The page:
Fresh back from Alaska and primed and ready to tap into our lovely summer weather 🙂
A true experience out there, definitive wilderness and so so nice to have no phone or internet ! Had no close encounters with bears you’ll be pleased to hear though one did stalk me when I was fishing a side channel only to return and find fresh bear tracks over my footprints ! Obviously he / she considered me inadequate as a dining partner. (Not for the first time on that front I’d add)
Talking to the guides out there and would you guess, their autumn season is the most changed of the four with warmer weather extending longer into the autumn / winter and then very sharp fluctuations in their weather from warm to cold and vice-versa, sounds familiar doesn’t it ? Their glaciers are also in full retreat with one that I visited likely to disappear in the next 25 years, truly sad as they are simply beautiful.
Ok enough of the holiday snaps and back to the matter in hand…
Current Weather Situation
With no internet out in the wilderness, I was oblivious to the marked change in the weather over here, the high level of rainfall and the cooler temperatures that accompanied it though looking back at my last blog there was a suggestion that this was on the way in the outlook projection.
So after cool temperatures and rainfall followed by what was a lovely weekend for some, how are we looking this week ? ‘Mixed’ is an apt description with the west and north sitting in the path of an Atlantic low and the south and east catching more of the continental warm air flow.
Monday looks to start off as a tale of west and east as westerly coasts across Ireland, England, Wales and Scotland are wet with some of that rain intruding inland across Ireland and particularly Scotland. Through the morning though this rain is set to clear most areas. Away from the wet west, it’s a dry start with hazy sunshine following a warm night. By lunchtime that rain looks to be confined to north west Scotland and The Highlands with an isolated area sitting over Connacht / Donegal as well. Elsewhere it looks to be a lovely warm, sunny day with temperatures pushing up to the low twenties though the cloud cover looks set to last most of the day from The Midlands south. Later in the evening a new rain front looks set to move into the west of Ireland and push potentially heavy rain across Ireland overnight. Winds will be blustery and from the south west across the west and north keeping temperatures down in the mid-high teens.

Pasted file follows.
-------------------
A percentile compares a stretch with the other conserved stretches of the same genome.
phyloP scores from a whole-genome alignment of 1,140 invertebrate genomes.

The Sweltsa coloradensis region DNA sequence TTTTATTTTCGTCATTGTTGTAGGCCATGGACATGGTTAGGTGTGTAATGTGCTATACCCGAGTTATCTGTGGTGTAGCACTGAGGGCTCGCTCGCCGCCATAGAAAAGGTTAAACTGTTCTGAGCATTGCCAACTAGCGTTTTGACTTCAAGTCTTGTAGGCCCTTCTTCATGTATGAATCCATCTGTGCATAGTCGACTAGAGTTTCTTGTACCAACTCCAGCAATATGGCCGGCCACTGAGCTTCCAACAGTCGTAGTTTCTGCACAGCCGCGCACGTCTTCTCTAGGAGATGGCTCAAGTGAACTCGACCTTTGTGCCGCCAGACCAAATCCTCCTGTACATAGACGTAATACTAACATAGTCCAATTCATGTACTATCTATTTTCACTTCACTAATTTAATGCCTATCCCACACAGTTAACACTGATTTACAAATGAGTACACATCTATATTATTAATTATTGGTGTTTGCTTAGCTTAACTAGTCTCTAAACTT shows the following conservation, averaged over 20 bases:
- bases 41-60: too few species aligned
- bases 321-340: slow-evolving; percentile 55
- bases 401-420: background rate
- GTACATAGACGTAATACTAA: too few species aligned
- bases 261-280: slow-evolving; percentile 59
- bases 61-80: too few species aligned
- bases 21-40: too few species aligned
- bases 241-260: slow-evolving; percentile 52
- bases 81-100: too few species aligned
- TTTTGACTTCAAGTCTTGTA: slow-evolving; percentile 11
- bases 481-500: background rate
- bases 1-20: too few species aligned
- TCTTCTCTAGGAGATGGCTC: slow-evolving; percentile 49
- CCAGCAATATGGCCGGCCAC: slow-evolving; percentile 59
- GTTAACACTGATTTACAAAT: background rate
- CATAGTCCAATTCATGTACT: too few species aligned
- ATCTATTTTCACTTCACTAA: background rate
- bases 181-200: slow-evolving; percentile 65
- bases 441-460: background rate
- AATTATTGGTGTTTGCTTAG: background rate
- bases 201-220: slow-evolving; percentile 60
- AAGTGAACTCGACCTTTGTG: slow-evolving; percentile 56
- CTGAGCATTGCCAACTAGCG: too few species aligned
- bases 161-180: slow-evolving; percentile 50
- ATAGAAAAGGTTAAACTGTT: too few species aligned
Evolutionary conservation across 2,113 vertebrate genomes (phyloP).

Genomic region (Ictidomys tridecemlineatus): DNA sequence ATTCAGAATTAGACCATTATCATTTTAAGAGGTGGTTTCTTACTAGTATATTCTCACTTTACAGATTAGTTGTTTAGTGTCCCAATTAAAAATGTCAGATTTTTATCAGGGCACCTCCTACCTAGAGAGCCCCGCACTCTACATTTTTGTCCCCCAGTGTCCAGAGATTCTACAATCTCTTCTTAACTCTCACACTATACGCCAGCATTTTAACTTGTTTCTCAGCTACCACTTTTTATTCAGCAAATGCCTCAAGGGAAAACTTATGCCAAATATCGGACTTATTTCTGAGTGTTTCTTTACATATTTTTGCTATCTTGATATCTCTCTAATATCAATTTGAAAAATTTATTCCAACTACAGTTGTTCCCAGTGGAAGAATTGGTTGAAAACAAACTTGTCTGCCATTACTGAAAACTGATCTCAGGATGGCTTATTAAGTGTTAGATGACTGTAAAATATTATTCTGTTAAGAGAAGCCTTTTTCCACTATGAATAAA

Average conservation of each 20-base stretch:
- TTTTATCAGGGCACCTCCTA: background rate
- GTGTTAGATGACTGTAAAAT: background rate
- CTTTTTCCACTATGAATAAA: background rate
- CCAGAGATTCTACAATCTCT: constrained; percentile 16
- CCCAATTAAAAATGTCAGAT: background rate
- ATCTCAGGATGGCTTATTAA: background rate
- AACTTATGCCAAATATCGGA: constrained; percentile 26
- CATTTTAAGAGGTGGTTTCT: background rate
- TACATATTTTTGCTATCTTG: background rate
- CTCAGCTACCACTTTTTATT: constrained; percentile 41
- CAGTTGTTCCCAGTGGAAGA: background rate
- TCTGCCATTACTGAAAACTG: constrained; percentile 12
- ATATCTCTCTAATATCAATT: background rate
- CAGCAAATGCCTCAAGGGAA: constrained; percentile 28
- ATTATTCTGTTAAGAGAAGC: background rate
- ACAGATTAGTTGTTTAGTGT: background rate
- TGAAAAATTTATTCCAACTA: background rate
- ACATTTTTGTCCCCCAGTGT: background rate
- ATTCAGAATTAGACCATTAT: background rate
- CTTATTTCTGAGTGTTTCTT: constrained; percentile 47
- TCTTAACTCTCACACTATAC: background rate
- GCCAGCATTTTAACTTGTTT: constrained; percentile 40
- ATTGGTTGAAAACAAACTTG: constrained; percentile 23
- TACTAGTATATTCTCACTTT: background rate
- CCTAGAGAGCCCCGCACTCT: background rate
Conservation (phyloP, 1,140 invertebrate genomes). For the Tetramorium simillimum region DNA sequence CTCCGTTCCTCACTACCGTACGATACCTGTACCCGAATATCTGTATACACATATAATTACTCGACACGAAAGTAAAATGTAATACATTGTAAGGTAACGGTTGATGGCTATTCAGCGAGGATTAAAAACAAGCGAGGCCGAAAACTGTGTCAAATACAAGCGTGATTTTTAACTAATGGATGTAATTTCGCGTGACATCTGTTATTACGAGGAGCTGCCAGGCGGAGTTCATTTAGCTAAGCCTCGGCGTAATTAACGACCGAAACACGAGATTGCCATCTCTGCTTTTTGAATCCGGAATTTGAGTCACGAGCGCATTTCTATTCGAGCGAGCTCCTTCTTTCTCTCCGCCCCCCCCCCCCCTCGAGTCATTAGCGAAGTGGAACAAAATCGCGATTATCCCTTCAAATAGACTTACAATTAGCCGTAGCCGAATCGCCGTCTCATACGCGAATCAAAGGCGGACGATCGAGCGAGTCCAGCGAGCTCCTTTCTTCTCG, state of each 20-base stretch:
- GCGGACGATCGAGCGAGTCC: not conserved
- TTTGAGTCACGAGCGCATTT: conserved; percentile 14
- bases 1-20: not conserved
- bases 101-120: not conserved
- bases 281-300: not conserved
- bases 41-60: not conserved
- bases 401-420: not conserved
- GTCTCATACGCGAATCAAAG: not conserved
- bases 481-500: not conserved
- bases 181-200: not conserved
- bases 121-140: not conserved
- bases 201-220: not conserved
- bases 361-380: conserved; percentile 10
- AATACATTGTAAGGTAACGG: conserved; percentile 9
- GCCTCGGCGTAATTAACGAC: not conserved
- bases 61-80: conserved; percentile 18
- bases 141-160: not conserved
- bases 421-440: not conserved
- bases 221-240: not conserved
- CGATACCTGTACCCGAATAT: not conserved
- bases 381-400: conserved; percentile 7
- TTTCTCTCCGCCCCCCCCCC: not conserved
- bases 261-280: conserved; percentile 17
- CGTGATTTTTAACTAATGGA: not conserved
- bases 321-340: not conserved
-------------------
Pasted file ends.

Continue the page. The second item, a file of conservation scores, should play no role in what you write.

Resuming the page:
By dawn on Tuesday this rain is into north west Scotland to give a wet rush hour. Further south we have a repeat of Monday with perhaps more in the way of direct sunshine over the east and south coasts of England. Through the morning that rain pushes into Wales and The Lakes and by the afternoon it’ll reach the north east of England. South of this though it remains dry, bright and sunny with some hazy sunshine across the west as cloud cover is pushed ahead of the rain front. Closing out Tuesday, the rain clears Wales and most of Ireland, but remains in situ over the north of England, Donegal and Scotland. Similar temperatures to Monday with that north,west / south split in the temperature and wind strength.
Moving onto Wednesday we have more rain for Ireland unfortunately as a new front pushes into south west Munster early doors and tracks across country through the morning. There’s rain as well for the north of England, The Lakes and Scotland. And yes further south we carry on blissfully ignorant of the Atlantic low pressure system with nice temperatures and a moderate south-westerly wind direction. By the afternoon some of that rain will push into the south west of England and track eastwards potentially along a line north of the M4, so a more showery end to the day.